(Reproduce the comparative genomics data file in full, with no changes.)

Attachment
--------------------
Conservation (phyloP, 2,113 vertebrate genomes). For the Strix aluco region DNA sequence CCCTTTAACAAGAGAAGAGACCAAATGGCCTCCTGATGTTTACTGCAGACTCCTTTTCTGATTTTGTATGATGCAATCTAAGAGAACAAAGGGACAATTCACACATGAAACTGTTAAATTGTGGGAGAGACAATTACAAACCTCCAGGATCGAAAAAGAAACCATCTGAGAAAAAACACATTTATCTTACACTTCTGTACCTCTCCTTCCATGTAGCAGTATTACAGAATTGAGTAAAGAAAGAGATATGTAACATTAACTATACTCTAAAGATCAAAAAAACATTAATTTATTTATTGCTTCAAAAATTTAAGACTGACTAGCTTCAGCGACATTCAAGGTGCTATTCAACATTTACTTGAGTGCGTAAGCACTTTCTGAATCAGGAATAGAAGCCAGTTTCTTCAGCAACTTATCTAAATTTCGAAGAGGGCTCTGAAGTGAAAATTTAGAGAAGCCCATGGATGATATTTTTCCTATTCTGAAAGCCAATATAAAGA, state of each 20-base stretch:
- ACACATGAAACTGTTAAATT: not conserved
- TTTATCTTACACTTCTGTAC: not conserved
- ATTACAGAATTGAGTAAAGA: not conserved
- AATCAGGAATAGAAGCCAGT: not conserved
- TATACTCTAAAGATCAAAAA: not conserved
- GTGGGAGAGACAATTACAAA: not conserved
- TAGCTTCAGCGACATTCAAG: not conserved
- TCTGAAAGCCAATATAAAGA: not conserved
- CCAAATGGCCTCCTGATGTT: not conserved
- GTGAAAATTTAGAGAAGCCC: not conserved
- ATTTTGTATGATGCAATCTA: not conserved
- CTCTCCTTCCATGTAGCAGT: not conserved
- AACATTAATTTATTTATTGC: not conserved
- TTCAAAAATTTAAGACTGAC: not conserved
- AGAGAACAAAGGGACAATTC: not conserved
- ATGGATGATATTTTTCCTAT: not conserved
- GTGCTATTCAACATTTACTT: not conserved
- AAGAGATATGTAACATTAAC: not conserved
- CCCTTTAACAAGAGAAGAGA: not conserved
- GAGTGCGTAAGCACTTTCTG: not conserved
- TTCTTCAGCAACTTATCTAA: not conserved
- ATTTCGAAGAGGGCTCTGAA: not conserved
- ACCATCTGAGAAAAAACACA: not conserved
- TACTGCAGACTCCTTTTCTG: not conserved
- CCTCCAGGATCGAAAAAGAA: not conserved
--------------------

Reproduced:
Conservation (phyloP, 2,113 vertebrate genomes). For the Strix aluco region DNA sequence CCCTTTAACAAGAGAAGAGACCAAATGGCCTCCTGATGTTTACTGCAGACTCCTTTTCTGATTTTGTATGATGCAATCTAAGAGAACAAAGGGACAATTCACACATGAAACTGTTAAATTGTGGGAGAGACAATTACAAACCTCCAGGATCGAAAAAGAAACCATCTGAGAAAAAACACATTTATCTTACACTTCTGTACCTCTCCTTCCATGTAGCAGTATTACAGAATTGAGTAAAGAAAGAGATATGTAACATTAACTATACTCTAAAGATCAAAAAAACATTAATTTATTTATTGCTTCAAAAATTTAAGACTGACTAGCTTCAGCGACATTCAAGGTGCTATTCAACATTTACTTGAGTGCGTAAGCACTTTCTGAATCAGGAATAGAAGCCAGTTTCTTCAGCAACTTATCTAAATTTCGAAGAGGGCTCTGAAGTGAAAATTTAGAGAAGCCCATGGATGATATTTTTCCTATTCTGAAAGCCAATATAAAGA, state of each 20-base stretch:
- ACACATGAAACTGTTAAATT: not conserved
- TTTATCTTACACTTCTGTAC: not conserved
- ATTACAGAATTGAGTAAAGA: not conserved
- AATCAGGAATAGAAGCCAGT: not conserved
- TATACTCTAAAGATCAAAAA: not conserved
- GTGGGAGAGACAATTACAAA: not conserved
- TAGCTTCAGCGACATTCAAG: not conserved
- TCTGAAAGCCAATATAAAGA: not conserved
- CCAAATGGCCTCCTGATGTT: not conserved
- GTGAAAATTTAGAGAAGCCC: not conserved
- ATTTTGTATGATGCAATCTA: not conserved
- CTCTCCTTCCATGTAGCAGT: not conserved
- AACATTAATTTATTTATTGC: not conserved
- TTCAAAAATTTAAGACTGAC: not conserved
- AGAGAACAAAGGGACAATTC: not conserved
- ATGGATGATATTTTTCCTAT: not conserved
- GTGCTATTCAACATTTACTT: not conserved
- AAGAGATATGTAACATTAAC: not conserved
- CCCTTTAACAAGAGAAGAGA: not conserved
- GAGTGCGTAAGCACTTTCTG: not conserved
- TTCTTCAGCAACTTATCTAA: not conserved
- ATTTCGAAGAGGGCTCTGAA: not conserved
- ACCATCTGAGAAAAAACACA: not conserved
- TACTGCAGACTCCTTTTCTG: not conserved
- CCTCCAGGATCGAAAAAGAA: not conserved